On final attack heading he breathed a short, almost obscene prayer, “Lord, don’t let me screw this up,” while completing the final step in his combat checklist: Master Armament Switch – Arm. The weapon would now release at the touch of his thumb on the stick mounted release consent button, the “pickle. It would even attempt to guide, if it could – but no, he was still out of kinematic range, and it would never do. As a precaution, he slid his thumb down the stick, and away from the release, even as the miles clicked down.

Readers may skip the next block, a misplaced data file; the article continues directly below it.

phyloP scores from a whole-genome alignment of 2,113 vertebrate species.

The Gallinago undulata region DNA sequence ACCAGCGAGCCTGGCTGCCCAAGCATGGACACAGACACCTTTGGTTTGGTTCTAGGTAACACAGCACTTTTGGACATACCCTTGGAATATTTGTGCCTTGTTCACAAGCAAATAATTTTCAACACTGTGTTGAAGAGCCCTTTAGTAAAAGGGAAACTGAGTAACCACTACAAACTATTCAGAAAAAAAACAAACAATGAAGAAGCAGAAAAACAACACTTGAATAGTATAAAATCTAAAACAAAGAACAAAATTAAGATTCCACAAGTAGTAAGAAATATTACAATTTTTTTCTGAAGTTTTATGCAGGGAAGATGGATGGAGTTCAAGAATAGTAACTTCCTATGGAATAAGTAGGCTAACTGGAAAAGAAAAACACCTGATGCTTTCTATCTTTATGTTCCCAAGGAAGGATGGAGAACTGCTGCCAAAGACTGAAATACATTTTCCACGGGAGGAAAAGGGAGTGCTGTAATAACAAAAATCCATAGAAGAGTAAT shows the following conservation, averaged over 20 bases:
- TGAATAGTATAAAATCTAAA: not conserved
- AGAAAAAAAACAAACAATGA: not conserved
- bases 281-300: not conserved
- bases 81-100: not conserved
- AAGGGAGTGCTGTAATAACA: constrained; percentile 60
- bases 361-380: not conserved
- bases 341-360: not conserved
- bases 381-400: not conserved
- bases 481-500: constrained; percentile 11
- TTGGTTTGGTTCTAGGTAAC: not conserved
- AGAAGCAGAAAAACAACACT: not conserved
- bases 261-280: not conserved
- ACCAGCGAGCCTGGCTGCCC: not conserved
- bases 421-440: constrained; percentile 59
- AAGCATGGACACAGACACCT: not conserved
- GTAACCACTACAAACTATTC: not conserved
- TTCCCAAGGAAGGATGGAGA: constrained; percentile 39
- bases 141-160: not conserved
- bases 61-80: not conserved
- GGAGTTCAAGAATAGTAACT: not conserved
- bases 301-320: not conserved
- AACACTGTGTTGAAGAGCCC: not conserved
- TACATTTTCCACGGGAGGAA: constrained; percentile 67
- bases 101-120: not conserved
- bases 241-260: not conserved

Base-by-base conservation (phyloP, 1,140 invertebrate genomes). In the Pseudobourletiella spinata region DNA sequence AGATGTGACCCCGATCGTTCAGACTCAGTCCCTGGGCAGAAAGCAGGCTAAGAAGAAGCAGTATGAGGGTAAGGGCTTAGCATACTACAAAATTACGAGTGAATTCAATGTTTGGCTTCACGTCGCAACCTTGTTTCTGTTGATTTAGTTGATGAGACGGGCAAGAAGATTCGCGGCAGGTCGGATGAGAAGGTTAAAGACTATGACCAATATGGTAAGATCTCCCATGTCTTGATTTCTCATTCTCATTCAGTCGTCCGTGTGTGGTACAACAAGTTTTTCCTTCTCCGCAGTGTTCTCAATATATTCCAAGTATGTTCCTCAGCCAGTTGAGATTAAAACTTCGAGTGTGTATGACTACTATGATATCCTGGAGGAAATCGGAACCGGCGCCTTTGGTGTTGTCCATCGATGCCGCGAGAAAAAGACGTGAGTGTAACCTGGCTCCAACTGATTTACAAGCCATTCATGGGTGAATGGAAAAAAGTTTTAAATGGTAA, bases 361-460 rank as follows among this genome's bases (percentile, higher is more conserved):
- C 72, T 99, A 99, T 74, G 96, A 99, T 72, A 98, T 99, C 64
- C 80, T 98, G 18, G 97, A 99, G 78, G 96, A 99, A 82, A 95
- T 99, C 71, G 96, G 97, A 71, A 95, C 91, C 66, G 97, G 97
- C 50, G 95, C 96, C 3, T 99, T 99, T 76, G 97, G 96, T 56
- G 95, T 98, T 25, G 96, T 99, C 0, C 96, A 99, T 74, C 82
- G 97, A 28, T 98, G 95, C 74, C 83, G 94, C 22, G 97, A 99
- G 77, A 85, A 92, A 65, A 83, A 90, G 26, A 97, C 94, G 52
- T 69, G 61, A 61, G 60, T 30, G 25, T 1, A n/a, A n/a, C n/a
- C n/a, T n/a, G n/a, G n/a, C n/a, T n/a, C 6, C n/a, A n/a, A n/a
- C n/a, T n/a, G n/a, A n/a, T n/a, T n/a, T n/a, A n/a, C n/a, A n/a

He checked the HUD carefully, turned slightly to the left to null the errors displayed by the azimuth steering line, watched the countdown timer step down towards zero, towards release. All thoughts of doubt, of the XO watching him from close aboard on the starboard wing, of people on the ground below vanished as the wingman became immersed in his mission, drowning in his attack symbology – this was something he had never done before, he had done this a thousand times. Everything seemed to suddenly slip as the sense of being on top of the situation ran away from him, his breathing ragged in the oxygen mask, the miles-to-go counter ticking away like seconds, the seconds-to-go counter an almost unreadable blur until he barely got his thumb into position as the weapons computer calculated and displayed the “In Range” cue on his HUD, followed by the timer dropping to zero. The wingman pressed the pickle, was momentarily startled by the “TOK!” sound, the right wing springing up as the cartridge-actuated devices fired on the bomb rack, shoving the JDAM off the wing with a shudder as 1000 pounds of high explosive ordnance fell blindly, questing, looking for a home. The guidance system of the JDAM quickly queried a constellation of satellites arcing through the sky overhead, each of them perfectly aware of their own positions. These evaluated the request they received, recognized the sender and instantly answered. From this combination of lightning answers to urgent questions, the JDAM’s processor went quietly to work, sending signals to the control section – do this, and we can go home, it said. Now that. A bit more this way. The control section was not equipped to judge the rightness or wrongness of these requests. It was obligated to comply.